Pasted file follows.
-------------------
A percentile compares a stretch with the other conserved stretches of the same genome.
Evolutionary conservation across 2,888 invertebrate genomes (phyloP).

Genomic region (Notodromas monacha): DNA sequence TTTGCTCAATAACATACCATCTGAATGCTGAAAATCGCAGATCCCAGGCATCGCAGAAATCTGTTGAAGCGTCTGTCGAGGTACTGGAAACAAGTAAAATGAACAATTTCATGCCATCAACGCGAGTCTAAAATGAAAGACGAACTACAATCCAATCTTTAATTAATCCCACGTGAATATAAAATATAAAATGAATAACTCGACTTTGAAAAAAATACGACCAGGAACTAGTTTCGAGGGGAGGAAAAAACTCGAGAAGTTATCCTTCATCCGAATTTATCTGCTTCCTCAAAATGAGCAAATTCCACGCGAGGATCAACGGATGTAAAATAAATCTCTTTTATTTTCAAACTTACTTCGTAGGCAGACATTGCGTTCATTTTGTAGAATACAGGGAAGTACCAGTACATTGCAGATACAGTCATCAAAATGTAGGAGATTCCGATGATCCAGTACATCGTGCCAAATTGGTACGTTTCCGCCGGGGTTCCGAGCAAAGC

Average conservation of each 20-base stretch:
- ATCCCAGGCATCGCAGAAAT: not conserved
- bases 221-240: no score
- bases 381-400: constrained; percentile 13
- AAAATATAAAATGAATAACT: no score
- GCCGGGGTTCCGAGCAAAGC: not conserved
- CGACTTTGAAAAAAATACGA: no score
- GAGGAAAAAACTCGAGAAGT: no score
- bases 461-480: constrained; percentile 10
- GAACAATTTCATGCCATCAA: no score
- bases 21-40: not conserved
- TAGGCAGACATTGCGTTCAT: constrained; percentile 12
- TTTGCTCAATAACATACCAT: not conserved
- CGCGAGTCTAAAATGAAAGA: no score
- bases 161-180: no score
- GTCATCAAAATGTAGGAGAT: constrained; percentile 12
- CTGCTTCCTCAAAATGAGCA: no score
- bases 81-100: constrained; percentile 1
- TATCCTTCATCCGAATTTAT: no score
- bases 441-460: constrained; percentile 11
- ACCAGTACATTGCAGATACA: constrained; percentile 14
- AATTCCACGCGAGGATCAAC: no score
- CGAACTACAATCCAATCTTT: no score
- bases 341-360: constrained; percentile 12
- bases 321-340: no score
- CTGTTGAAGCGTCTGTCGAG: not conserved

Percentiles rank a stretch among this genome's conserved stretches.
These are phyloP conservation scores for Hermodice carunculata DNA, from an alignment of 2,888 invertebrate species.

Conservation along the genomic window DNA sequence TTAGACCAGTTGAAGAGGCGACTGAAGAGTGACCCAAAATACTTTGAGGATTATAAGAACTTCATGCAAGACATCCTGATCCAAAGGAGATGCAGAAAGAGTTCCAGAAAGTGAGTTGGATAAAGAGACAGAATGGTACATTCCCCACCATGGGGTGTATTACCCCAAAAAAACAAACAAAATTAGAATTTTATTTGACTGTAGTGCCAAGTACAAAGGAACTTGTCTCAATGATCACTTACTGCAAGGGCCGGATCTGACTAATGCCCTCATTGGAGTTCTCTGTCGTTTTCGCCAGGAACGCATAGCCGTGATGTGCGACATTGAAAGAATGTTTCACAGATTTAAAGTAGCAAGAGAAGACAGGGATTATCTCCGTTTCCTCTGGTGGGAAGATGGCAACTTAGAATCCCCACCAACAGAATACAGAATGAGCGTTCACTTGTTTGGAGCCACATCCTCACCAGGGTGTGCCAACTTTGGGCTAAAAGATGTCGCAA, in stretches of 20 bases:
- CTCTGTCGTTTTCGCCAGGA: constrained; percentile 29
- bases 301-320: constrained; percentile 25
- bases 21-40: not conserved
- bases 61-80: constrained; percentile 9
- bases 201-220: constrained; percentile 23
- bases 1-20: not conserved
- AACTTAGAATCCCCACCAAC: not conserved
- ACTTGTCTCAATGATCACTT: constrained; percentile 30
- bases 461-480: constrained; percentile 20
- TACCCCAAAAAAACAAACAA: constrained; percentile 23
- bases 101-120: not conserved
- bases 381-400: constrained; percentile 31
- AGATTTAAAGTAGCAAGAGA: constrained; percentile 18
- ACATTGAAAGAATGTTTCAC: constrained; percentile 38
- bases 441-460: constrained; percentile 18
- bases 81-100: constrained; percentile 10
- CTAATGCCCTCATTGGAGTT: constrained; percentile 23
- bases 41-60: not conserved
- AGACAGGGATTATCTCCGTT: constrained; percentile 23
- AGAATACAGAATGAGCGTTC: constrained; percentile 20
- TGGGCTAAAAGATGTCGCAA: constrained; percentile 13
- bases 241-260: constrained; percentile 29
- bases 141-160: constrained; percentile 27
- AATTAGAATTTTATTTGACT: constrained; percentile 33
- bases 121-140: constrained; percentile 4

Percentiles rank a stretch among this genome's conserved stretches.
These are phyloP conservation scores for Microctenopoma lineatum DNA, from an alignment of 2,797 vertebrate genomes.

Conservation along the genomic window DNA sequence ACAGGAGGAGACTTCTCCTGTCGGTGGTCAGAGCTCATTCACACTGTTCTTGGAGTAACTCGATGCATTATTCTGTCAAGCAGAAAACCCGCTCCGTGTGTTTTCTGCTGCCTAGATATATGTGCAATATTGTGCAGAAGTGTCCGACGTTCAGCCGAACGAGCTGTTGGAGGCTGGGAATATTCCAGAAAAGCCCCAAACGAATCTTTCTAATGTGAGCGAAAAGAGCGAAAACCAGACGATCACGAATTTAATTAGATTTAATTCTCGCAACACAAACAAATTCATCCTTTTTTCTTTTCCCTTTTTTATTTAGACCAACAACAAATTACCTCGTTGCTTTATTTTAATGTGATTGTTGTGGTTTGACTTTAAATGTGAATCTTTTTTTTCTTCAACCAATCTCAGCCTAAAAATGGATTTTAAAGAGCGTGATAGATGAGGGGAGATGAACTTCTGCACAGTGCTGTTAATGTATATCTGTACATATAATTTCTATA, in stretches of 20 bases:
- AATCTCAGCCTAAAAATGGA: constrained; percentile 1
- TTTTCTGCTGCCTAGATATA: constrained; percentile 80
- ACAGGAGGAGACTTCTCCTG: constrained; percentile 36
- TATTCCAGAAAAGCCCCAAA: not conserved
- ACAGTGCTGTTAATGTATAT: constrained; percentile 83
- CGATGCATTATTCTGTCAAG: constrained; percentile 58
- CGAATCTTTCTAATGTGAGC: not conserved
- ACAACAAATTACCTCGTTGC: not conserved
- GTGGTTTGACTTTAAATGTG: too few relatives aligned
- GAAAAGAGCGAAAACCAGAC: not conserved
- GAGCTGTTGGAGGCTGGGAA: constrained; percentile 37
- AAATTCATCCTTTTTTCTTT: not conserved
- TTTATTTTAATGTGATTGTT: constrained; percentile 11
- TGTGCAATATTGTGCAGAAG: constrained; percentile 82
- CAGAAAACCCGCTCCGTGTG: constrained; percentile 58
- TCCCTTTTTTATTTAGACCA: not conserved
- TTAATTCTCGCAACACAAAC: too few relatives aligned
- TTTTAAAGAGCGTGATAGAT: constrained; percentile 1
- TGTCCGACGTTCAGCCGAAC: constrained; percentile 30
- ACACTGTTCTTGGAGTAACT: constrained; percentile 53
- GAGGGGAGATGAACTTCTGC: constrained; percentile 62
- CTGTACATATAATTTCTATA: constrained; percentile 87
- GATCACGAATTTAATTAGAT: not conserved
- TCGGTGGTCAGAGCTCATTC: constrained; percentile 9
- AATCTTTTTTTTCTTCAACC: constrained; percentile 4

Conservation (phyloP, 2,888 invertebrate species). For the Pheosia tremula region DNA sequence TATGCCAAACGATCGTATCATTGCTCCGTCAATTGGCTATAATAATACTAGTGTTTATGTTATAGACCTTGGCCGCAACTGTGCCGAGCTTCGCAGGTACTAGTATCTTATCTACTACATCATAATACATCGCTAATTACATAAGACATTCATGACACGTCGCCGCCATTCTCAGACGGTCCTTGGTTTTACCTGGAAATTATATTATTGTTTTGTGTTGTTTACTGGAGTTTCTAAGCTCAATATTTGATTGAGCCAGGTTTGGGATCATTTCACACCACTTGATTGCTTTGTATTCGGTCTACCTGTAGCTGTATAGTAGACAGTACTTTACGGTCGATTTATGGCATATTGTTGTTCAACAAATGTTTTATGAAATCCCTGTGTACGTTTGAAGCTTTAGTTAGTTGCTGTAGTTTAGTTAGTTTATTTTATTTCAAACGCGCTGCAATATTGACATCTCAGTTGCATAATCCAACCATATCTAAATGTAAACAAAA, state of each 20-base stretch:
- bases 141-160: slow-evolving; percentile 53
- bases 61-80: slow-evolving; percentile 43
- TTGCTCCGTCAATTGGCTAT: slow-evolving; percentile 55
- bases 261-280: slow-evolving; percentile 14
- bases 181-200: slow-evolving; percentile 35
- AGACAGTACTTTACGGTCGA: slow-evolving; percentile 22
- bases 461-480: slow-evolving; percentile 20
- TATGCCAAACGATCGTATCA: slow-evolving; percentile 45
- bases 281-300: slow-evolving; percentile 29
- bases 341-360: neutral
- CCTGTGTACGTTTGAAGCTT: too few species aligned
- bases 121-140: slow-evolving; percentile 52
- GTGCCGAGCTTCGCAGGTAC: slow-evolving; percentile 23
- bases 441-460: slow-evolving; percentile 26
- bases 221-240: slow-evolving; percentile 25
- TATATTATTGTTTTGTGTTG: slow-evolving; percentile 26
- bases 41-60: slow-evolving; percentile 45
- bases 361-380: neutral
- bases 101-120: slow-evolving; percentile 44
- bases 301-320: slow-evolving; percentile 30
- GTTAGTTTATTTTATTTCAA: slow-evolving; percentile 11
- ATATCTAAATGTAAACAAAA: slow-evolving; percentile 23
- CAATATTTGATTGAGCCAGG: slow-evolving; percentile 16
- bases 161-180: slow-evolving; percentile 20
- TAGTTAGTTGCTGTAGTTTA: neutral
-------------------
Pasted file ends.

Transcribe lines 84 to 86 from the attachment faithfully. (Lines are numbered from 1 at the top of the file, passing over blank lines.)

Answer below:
- TCGGTGGTCAGAGCTCATTC: constrained; percentile 9
- AATCTTTTTTTTCTTCAACC: constrained; percentile 4

Conservation (phyloP, 2,888 invertebrate species). For the Pheosia tremula region DNA sequence TATGCCAAACGATCGTATCATTGCTCCGTCAATTGGCTATAATAATACTAGTGTTTATGTTATAGACCTTGGCCGCAACTGTGCCGAGCTTCGCAGGTACTAGTATCTTATCTACTACATCATAATACATCGCTAATTACATAAGACATTCATGACACGTCGCCGCCATTCTCAGACGGTCCTTGGTTTTACCTGGAAATTATATTATTGTTTTGTGTTGTTTACTGGAGTTTCTAAGCTCAATATTTGATTGAGCCAGGTTTGGGATCATTTCACACCACTTGATTGCTTTGTATTCGGTCTACCTGTAGCTGTATAGTAGACAGTACTTTACGGTCGATTTATGGCATATTGTTGTTCAACAAATGTTTTATGAAATCCCTGTGTACGTTTGAAGCTTTAGTTAGTTGCTGTAGTTTAGTTAGTTTATTTTATTTCAAACGCGCTGCAATATTGACATCTCAGTTGCATAATCCAACCATATCTAAATGTAAACAAAA, state of each 20-base stretch: